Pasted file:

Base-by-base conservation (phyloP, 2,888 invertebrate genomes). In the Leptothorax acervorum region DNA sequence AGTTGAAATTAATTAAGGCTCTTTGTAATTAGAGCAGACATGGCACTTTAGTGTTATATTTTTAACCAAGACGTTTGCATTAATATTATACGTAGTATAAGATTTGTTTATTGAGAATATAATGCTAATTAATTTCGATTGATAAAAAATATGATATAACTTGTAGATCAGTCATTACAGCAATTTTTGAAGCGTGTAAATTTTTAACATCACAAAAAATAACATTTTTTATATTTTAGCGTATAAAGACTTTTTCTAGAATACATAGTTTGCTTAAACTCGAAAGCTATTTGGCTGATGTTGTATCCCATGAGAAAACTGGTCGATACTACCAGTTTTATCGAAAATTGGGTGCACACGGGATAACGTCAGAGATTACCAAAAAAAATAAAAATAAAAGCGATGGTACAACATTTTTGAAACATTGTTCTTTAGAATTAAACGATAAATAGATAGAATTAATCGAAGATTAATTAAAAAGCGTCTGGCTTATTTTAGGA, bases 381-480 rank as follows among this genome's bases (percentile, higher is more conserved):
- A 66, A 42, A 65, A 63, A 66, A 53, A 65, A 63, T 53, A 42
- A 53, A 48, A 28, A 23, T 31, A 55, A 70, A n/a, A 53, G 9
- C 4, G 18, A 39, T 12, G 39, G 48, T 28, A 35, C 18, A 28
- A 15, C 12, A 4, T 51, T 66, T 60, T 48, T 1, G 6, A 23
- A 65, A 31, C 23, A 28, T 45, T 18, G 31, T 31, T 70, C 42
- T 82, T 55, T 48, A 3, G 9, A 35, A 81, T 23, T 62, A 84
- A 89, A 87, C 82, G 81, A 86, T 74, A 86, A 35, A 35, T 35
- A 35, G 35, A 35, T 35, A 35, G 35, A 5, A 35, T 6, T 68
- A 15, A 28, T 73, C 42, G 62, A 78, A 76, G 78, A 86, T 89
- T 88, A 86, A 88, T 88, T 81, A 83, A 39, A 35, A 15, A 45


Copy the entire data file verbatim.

Base-by-base conservation (phyloP, 2,888 invertebrate genomes). In the Leptothorax acervorum region DNA sequence AGTTGAAATTAATTAAGGCTCTTTGTAATTAGAGCAGACATGGCACTTTAGTGTTATATTTTTAACCAAGACGTTTGCATTAATATTATACGTAGTATAAGATTTGTTTATTGAGAATATAATGCTAATTAATTTCGATTGATAAAAAATATGATATAACTTGTAGATCAGTCATTACAGCAATTTTTGAAGCGTGTAAATTTTTAACATCACAAAAAATAACATTTTTTATATTTTAGCGTATAAAGACTTTTTCTAGAATACATAGTTTGCTTAAACTCGAAAGCTATTTGGCTGATGTTGTATCCCATGAGAAAACTGGTCGATACTACCAGTTTTATCGAAAATTGGGTGCACACGGGATAACGTCAGAGATTACCAAAAAAAATAAAAATAAAAGCGATGGTACAACATTTTTGAAACATTGTTCTTTAGAATTAAACGATAAATAGATAGAATTAATCGAAGATTAATTAAAAAGCGTCTGGCTTATTTTAGGA, bases 381-480 rank as follows among this genome's bases (percentile, higher is more conserved):
- A 66, A 42, A 65, A 63, A 66, A 53, A 65, A 63, T 53, A 42
- A 53, A 48, A 28, A 23, T 31, A 55, A 70, A n/a, A 53, G 9
- C 4, G 18, A 39, T 12, G 39, G 48, T 28, A 35, C 18, A 28
- A 15, C 12, A 4, T 51, T 66, T 60, T 48, T 1, G 6, A 23
- A 65, A 31, C 23, A 28, T 45, T 18, G 31, T 31, T 70, C 42
- T 82, T 55, T 48, A 3, G 9, A 35, A 81, T 23, T 62, A 84
- A 89, A 87, C 82, G 81, A 86, T 74, A 86, A 35, A 35, T 35
- A 35, G 35, A 35, T 35, A 35, G 35, A 5, A 35, T 6, T 68
- A 15, A 28, T 73, C 42, G 62, A 78, A 76, G 78, A 86, T 89
- T 88, A 86, A 88, T 88, T 81, A 83, A 39, A 35, A 15, A 45